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The Creation - Creation Theory album review

A history of ‘the great lost pioneering psych PopArt act’, that’s stronger in the early chapters

Cover art for The Creation - Creation Theory album

It’s hard to trace a link between Alan McGee and Boney M, what with one having made shedloads of money mentoring Primal Scream, Oasis, JAMC, Libertines et al, and the other being a charming German-Caribbean pop act who bossed the 70s, but The Creation provide it. The 60s-formed cult band gave their name to both the former’s record label and band (Biff Bang Pow), while a cover of The Creation’s hit Painter Man was bizarrely a Top 10 hit for Boney M in 1979. The Creation’s flame, or ashes, has been fanned into legend. Some see them as hugely influential, the great lost pioneering psychedelic Pop-Art act of their time, while others wonder why the bluesy knockings of a bog-standard beat combo are held in such reverence.

This five-disc book set gathers an anthology of their often-interrupted works, from their sharp early singles through their first album – recorded in 1987 but unreleased till 2004 – to the 1995 album funded by uber-fan McGee’s Creation label. There are also solo tracks from guitarist Eddie Phillips (famed for playing with a violin bow before Jimmy Page), and the bonus DVD collects live/TV footage from their undeniably electric 60s heyday and the 90s reunion. It will thrill converts, but for newcomers the whole nine yards may be too much of a moderately good thing.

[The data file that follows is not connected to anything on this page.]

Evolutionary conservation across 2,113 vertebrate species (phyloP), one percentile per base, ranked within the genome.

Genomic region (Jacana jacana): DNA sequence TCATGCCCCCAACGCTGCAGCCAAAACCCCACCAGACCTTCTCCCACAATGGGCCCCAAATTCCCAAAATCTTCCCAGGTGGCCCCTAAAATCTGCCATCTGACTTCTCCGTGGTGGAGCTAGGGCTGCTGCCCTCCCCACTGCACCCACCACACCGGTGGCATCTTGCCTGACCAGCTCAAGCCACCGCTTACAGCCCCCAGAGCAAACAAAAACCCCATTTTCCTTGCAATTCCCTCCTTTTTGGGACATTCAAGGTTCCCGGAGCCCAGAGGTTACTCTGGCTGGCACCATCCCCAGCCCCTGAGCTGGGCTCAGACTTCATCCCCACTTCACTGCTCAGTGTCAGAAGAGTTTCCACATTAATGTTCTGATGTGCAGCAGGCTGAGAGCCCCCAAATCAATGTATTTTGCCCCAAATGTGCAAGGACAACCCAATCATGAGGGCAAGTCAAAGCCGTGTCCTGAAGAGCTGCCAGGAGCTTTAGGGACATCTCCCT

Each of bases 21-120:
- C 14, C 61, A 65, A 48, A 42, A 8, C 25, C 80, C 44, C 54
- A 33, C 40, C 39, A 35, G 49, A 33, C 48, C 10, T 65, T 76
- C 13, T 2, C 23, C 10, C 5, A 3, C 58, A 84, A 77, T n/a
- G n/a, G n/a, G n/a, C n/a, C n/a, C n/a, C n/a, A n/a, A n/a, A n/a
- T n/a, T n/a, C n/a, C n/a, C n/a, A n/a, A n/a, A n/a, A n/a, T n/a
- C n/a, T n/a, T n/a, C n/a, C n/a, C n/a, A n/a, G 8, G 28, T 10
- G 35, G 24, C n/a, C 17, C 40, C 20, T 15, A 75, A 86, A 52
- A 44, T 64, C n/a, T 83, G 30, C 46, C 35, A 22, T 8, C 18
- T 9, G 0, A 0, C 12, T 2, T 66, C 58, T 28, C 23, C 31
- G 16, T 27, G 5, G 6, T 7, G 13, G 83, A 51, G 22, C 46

Beginning as the Hertfordshire-based The Mark Four, The Creation’s Shel Talmy productions are a fiery blast of what used to be R&B, offering stabs at everything from Rock Around The Clock to Cool Jerk, from Like A Rolling Stone to Hey Joe. Their own Sylvette and Making Time produce more sparks, while Painter Man is a genuinely intriguing oddity. Frontman Kenny Pickett, enamored of Peter Blake, Alan Aldridge and the like, would indeed spray-paint canvases onstage (which a roadie would then set alight). The song Biff Bang Pow, too, was coloured by Lichtenstein-ish exclamations.

Despite Ronnie Wood joining briefly, they vanished awhile, short on sales, and lived in the land of mythology: the swinging Who/Kinks that never made it but influenced Paul Weller. Yet the ’87 would-be comeback album Psychedelic Rose portrays them as plodding rockers, the pile-up of guitars a blatant influence on Oasis and even Ride. Still McGee wouldn’t let them expire, and the ’96 album Power Surge is more of the same, but creakier; Slade on sleeping pills. They should be glorified for their initial in-the-moment blaze of glory, not the later well meant exhumations.

Chris Roberts has written about music, films, and art for innumerable outlets. His new book The Velvet Underground is out April 4. He has also published books on Lou Reed, Elton John, the Gothic arts, Talk Talk, Kate Moss, Scarlett Johansson, Abba, Tom Jones and others. Among his interviewees over the years have been David Bowie, Iggy Pop, Patti Smith, Debbie Harry, Bryan Ferry, Al Green, Tom Waits & Lou Reed. Born in North Wales, he lives in London.